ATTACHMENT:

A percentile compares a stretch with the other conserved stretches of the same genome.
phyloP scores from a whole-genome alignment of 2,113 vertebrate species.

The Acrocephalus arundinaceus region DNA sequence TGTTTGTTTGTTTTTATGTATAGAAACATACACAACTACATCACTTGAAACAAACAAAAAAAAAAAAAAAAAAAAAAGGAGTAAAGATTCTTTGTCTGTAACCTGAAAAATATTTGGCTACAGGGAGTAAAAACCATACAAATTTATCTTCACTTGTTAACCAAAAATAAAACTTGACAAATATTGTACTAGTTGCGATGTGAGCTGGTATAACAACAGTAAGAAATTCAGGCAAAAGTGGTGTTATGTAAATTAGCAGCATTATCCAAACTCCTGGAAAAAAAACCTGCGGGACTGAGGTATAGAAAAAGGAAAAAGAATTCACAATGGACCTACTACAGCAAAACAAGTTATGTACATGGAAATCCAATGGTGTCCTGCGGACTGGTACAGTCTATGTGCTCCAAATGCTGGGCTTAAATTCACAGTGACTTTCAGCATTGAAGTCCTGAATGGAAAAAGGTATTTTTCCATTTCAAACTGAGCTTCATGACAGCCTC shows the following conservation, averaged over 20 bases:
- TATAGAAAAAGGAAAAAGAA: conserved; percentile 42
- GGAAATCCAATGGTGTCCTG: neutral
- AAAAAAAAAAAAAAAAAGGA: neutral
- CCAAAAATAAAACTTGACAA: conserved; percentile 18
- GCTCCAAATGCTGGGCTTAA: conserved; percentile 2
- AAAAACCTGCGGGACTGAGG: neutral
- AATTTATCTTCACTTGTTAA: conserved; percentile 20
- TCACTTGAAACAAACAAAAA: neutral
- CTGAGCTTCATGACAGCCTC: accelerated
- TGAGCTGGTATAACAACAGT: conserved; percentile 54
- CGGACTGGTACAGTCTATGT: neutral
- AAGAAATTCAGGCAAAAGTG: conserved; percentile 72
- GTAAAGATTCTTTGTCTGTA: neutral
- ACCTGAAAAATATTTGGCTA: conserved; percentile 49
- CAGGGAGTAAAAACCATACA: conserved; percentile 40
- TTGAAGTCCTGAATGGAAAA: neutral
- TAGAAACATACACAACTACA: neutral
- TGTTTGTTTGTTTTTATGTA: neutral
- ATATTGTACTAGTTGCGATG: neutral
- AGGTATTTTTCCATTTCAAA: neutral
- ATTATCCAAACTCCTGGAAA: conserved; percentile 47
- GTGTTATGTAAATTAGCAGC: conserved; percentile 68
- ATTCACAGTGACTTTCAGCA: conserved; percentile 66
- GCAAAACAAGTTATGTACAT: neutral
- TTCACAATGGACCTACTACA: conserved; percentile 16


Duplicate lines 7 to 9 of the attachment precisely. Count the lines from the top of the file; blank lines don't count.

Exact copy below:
- CCAAAAATAAAACTTGACAA: conserved; percentile 18
- GCTCCAAATGCTGGGCTTAA: conserved; percentile 2
- AAAAACCTGCGGGACTGAGG: neutral